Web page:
Stay up to date.
Stay connected with tips, resources & stories on language access.
When we think about the language a person speaks, we often divide it into specific categories based on a country or a specific region of the world. For example, the most widely spoken language in the United States is English. But when you travel to different parts of the U.S., you often hear an array of speech patterns, phrases, and words that come from the various dialects of English.
To capture the nuance of language, it's also helpful to further understand how dialect influences the words, expressions, and pronunciations that people use.
In this article, we explore the differences between language and dialect and how those differences can affect language services.
Dialects are subsets of a certain language associated with specific regions or areas of a country. They are based on the same language but with variations that can make a big difference in the way you communicate with people. Languages are often considered more clearly defined and formal and are generally adopted as official languages of countries, while dialects rarely are.
If you are from the Pacific Northwest and you travel to the South, you may initially have a hard time understanding exactly what people are saying; not because of the different accents, which can affect understanding in language as well, but because phrases and words may be a little different from what you're used to. It's not enough of a difference to make it impossible to communicate, however, because they are all variations of Standard American English.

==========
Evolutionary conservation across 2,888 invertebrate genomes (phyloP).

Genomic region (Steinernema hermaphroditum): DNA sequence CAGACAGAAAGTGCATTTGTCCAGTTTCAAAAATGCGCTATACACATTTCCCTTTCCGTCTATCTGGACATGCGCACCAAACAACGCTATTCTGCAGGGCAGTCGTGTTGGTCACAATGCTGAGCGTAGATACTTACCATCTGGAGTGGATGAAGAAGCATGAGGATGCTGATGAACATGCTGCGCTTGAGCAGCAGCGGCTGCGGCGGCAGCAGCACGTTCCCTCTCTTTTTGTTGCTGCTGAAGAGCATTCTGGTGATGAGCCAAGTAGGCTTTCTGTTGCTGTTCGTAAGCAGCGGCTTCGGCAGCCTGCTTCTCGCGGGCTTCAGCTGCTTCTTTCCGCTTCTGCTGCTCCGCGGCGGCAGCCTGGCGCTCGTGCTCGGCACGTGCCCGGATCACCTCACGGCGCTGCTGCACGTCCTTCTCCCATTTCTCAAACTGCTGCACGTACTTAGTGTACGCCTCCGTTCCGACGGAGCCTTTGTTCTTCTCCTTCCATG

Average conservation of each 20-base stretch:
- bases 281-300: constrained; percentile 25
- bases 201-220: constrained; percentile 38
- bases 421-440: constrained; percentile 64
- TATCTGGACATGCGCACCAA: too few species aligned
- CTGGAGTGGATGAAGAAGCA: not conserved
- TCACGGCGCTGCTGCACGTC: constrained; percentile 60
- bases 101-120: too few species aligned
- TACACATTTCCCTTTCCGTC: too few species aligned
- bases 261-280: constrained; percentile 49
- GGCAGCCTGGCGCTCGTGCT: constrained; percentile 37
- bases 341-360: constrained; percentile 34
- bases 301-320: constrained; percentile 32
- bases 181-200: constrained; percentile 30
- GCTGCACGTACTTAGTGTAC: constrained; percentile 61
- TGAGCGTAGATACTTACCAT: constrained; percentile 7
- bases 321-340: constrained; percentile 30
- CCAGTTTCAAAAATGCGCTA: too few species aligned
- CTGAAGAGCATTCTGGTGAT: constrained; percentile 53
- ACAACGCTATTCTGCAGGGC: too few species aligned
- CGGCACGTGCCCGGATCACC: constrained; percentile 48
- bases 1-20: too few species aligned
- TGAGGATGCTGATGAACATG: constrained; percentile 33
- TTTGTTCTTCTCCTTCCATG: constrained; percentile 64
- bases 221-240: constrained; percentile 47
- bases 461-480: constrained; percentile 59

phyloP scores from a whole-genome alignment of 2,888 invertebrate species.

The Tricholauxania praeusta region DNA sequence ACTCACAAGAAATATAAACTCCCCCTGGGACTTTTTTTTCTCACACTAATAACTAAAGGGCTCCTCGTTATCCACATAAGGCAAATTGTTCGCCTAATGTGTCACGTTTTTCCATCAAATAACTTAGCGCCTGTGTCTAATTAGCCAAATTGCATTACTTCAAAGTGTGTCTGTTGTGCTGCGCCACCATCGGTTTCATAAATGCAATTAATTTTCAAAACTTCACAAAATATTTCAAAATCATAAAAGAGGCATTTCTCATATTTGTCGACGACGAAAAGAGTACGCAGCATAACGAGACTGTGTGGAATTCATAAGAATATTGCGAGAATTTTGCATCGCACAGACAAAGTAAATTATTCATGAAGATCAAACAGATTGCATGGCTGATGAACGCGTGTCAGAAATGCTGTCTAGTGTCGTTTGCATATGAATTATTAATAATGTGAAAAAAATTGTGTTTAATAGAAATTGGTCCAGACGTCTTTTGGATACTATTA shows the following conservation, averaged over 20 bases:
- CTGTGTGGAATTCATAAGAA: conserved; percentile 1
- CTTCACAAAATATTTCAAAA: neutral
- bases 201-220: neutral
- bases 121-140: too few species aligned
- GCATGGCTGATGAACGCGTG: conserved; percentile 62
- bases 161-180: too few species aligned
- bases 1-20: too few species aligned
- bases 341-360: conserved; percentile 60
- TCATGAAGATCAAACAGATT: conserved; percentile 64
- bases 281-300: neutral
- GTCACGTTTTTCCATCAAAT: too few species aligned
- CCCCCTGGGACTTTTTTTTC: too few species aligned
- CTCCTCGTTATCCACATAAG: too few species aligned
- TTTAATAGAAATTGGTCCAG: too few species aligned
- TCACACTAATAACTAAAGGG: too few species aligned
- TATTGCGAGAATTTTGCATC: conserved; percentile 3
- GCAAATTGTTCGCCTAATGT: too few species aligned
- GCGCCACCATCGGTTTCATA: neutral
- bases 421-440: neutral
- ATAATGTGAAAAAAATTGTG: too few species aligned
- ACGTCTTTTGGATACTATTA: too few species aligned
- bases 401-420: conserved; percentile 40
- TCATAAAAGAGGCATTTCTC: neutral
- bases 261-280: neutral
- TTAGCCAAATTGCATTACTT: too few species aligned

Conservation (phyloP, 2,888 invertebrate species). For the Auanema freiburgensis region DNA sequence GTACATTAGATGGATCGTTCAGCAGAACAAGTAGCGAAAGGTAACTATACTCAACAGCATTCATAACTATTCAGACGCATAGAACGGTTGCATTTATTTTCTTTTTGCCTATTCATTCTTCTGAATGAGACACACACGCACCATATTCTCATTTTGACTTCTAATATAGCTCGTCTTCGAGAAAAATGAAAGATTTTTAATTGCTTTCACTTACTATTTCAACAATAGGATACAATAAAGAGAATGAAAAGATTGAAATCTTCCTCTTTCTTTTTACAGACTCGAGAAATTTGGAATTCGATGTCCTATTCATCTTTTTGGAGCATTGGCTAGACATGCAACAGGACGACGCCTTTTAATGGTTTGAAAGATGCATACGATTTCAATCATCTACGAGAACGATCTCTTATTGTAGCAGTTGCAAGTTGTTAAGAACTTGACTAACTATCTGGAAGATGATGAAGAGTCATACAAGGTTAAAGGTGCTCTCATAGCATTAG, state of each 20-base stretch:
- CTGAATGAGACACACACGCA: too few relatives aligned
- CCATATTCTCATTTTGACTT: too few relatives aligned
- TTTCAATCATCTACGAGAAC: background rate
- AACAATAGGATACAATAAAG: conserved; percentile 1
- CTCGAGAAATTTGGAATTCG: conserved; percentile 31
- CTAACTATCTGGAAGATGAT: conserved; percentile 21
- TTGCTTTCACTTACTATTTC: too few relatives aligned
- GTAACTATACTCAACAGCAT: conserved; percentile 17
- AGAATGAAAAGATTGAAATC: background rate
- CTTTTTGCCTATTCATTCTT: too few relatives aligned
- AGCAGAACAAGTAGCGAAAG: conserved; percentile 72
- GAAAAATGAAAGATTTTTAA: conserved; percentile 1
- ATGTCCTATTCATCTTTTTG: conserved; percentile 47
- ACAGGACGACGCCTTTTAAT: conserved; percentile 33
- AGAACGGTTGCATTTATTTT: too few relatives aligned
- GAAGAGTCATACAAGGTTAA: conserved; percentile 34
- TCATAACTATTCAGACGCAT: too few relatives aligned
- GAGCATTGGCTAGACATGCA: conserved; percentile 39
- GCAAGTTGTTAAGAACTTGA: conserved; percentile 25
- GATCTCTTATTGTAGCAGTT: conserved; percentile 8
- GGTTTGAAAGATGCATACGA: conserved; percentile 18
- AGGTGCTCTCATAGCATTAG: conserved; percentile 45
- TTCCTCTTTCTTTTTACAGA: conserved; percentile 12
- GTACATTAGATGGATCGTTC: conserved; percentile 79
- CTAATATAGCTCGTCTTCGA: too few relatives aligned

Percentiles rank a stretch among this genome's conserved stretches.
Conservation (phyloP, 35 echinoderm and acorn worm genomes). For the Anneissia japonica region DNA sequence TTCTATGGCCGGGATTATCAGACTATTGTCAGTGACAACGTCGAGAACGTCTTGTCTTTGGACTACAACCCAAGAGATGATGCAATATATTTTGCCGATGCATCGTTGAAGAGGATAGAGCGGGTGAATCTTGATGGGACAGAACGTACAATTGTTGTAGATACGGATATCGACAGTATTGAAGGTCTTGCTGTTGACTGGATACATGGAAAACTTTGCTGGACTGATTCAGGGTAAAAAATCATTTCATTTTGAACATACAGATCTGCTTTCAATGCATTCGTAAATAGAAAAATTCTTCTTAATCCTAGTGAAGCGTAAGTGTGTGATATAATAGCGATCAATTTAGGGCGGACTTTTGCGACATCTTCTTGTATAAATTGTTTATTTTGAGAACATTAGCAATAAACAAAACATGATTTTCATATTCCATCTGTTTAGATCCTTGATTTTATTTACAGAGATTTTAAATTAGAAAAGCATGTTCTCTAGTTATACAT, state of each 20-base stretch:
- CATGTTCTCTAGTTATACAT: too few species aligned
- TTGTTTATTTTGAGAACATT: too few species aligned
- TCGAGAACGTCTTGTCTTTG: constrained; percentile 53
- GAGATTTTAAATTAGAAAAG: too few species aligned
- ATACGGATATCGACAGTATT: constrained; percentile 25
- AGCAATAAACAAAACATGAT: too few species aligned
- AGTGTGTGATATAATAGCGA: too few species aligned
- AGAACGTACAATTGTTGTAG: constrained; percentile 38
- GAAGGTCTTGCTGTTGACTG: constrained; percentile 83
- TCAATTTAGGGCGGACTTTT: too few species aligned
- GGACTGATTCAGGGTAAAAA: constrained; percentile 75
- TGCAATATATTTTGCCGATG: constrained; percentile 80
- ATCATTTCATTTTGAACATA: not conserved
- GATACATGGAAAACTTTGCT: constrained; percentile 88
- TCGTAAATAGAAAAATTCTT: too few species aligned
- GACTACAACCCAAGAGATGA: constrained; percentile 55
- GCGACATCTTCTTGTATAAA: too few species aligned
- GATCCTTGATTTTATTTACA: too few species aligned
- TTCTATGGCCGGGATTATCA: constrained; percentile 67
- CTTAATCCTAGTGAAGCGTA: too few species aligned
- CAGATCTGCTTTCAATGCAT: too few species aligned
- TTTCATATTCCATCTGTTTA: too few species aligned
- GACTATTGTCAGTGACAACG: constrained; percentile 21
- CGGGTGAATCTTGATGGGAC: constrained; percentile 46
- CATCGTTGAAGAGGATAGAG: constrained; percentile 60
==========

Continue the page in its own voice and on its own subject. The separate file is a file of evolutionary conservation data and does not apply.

While the distinction between dialects and languages might seem clear, it isn’t always as easy to determine a language versus a dialect. In some cases, two different languages spoken in separate countries are similar enough that native speakers could easily adjust and communicate with each other. For example, people who live in Sweden and Norway speak separate languages — Swedish and Norwegian — but they can often understand one another because both languages belong to the same language family: the North Germanic languages, a subset of Indo-European languages.
In other parts of the world, people who speak different dialects are essentially speaking two different languages. In China, for example, Mandarin and Cantonese are spoken dialects that are mutually unintelligible. These languages are considered dialects of the same language, Chinese. They utilize different written systems as well, with most Mandarin speakers using Simplified characters in written Chinese and most Cantonese speakers using Traditional characters.
It's difficult, then, to draw a clear line between what is considered a language and what is a dialect of that language. These challenges can affect things like language support services such as interpreting and translation. They can also impact the accuracy of data you collect on client and patient populations.
There are several factors that influence dialects within a language, including:
When clients or patients with limited-English proficiency (LEP) need the products or services you provide, language support can help them communicate clearly with your team. Companies and healthcare facilities need to have translation and interpreting services that offer a multitude of languages and dialects in order to facilitate communication.
In some cases, that means having someone with a deeper skill level to speak and understand multiple dialects. For others, you need one or more interpreters fluent in dialects that are vastly different (such as Mandarin and Cantonese).
It is also important to consider translation services from linguists with advanced cultural awareness and sensitivity because an understanding of culture also plays a key role in clear communication.
GLOBO provides language support in over 350 languages and dialects. We offer a variety of services, including telephone interpreting, video remote interpreting, translation, and localization. Schedule a demo to learn more today.